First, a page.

And what have they taught our users? Full-text search wins. Please, don’t lecture me, we had this discussion way back when we talked about fields. Users know how to use Google. If you give them a search page with a field for searching the account number and a field for searching the SSN and a field for searching the zip code and a field for searching the phone number, they want to know why they can’t just type 4165558734 and find Reg by phone number? (And right after we make that work for them, those greedy and ungrateful sods’ll want to type (416) 555-8734 and have it work too. Bastards.)

I have tried explaining that there’s an ambiguity if an account number is also 4165558734. But those damn users just give me that “Boy, you are stupid” look that made Samuel Jackson famous. They think we should just show them what we find and let them sort it out. They’re idiots, obviously, but they’re our idiots and I’m pretty sure that if we fire them all we’ll have to clean our own desks out the following day.

They don’t even get that search results should always show stuff from the same table. Would you believe, if they type a phone number, they want us to search companies and persons. They have no respect for our careful husbanding of hardware resources. The profligate spendthrifts think that just because they have a two gigahertz PC at home that can search their entire hard drive for a phone number as fast as they can type it—thanks again, Google—we should make search as fast and as easy to use in our applications.

We can use tools like Nutch and what-not for full-text search. But users want to search everything, everywhere, just like Google. And try as we might to get them to use Sharepoint, they just deride it as a heap of junk. We are going to wind up ceding control of our data to Google sooner or later. I hate to be the one to tell you this, but you might as well hear it from a friend:

You need to start coding your applications so that an external search engine can search them. That’s right, you need to work with a desktop search tool and a network search tool so that people can type 4165558734 and see everything, mail, word docs, and records in your database, in one place.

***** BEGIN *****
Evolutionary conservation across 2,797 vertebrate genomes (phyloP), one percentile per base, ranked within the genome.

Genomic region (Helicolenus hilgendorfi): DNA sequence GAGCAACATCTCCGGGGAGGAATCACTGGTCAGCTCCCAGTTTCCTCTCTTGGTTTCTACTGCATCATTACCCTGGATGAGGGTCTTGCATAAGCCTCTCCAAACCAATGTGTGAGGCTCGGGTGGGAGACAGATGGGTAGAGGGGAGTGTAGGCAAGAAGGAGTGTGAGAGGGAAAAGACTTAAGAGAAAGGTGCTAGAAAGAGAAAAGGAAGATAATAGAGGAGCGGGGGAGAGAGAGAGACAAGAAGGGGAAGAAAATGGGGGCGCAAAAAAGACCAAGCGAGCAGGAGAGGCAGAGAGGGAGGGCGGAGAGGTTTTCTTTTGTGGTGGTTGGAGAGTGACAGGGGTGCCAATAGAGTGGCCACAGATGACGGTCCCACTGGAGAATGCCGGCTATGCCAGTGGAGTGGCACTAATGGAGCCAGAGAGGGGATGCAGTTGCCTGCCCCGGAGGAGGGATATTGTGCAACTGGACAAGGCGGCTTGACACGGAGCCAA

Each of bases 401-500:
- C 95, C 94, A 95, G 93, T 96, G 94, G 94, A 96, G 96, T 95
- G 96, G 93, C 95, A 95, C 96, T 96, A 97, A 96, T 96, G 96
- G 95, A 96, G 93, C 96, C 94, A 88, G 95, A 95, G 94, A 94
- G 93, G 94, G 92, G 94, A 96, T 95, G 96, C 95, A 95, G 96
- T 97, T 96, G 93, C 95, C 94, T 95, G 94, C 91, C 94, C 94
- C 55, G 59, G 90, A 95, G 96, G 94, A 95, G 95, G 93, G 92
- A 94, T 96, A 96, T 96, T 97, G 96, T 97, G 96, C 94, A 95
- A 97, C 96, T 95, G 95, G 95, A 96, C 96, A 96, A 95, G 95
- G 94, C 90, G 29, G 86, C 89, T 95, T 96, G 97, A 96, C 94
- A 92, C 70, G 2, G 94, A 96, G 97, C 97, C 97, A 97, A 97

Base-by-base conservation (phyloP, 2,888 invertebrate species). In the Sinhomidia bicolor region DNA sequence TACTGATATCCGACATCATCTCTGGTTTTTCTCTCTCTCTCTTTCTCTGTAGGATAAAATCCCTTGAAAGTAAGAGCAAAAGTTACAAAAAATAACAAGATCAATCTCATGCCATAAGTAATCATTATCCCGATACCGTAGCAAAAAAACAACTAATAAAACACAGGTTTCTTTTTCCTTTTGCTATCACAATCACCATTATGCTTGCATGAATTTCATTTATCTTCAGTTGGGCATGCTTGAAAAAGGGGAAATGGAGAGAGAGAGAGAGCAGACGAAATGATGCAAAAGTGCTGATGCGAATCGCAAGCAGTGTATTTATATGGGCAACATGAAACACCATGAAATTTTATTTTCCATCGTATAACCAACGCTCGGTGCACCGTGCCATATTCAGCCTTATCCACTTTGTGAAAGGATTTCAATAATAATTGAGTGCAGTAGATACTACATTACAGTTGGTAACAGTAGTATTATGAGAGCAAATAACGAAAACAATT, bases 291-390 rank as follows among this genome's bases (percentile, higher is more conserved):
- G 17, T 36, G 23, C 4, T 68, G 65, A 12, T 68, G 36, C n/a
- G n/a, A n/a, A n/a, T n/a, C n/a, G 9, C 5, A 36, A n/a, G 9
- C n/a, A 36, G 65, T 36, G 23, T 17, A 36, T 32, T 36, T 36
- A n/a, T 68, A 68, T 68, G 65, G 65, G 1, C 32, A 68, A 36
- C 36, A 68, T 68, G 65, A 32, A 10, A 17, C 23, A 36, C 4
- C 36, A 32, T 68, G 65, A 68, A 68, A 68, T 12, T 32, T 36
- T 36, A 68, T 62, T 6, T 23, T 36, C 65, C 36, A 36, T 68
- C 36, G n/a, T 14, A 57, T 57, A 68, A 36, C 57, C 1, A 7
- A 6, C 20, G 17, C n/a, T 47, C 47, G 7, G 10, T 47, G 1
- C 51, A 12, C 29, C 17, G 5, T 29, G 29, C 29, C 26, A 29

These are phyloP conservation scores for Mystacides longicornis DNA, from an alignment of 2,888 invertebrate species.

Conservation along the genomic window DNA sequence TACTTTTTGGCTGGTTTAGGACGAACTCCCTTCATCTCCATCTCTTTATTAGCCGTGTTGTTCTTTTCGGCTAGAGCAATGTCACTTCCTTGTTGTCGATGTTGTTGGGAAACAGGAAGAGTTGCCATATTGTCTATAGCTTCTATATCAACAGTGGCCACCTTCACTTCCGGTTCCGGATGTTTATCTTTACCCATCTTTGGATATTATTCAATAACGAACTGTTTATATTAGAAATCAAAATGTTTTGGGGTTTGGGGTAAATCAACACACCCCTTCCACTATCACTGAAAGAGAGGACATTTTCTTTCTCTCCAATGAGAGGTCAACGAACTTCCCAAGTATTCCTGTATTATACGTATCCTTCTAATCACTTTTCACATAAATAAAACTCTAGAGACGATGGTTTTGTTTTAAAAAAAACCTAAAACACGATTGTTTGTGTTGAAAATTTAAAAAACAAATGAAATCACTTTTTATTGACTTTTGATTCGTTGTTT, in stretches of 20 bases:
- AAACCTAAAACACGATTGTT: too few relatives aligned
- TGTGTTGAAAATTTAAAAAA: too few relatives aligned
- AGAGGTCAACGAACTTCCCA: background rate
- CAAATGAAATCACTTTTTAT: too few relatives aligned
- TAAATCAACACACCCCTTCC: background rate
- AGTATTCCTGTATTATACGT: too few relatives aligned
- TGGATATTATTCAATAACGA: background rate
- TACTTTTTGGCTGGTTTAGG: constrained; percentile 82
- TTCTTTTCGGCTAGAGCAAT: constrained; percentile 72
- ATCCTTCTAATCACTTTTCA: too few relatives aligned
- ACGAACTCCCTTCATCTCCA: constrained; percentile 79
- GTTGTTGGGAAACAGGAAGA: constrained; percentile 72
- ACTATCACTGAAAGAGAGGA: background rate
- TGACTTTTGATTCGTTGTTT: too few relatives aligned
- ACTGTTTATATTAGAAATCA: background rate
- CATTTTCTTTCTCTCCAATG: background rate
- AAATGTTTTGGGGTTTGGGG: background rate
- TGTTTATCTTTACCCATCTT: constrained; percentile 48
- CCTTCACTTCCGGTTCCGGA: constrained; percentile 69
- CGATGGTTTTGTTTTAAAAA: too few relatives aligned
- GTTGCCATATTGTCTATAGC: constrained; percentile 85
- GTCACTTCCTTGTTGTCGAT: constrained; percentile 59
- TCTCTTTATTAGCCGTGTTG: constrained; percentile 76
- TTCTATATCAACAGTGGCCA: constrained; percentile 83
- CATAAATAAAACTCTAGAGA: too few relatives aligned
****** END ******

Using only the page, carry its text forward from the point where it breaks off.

It’s the future. A miserable, groveling future where our applications work for the users instead of the users working for our applications, but it’s our future.

Suck it up and roll with it.

Psst! Are you Smart? Do you Get Things Done? Do you want to work in New York City using Rails and Java? Mobile Commons is hiring developers!



Comments on “We have lost control of the apparatus:
And here I was, just about to ask the IT department at my college to install Scheme48 and to update Emacs. Thank god I didn't click send!
Are you pitching for CouchDB in some wierd attractive way? I am all for it man. Best post of the day :D
Only that even Google uses Oracle and MySQL.

Nice try, it waſn’t the firſt time people try to kill order in IT nor will it be the laſt.
computer users should get a license, just like a car license.
The idea behind this post seems to be that sometime in the near future a lot of software will suck less which is a fucking retarded idea.
The idea behind this post seems to be that sometime in the near future a lot of software will suck less which is a fucking retarded idea.

Welcome to my dream. As they say, think globally, act locally.
computer users should get a license, just like a car license.

I'll play along. What are the requirements for licensing?
Fantastic stuff. Hopefully there will be a place in CIA rendition facilities for the current IT types after the revolution.
Google sells the Google Mini. That way you can get the benefit of google search without opening your intranet site up to the world.

I was thinking of the Google Appliance. But it can't do much with your proprietary application data unless you code for the 'bot.

In the simplest case, you can build REST-ful applications that expose an index to the Intranet Spider.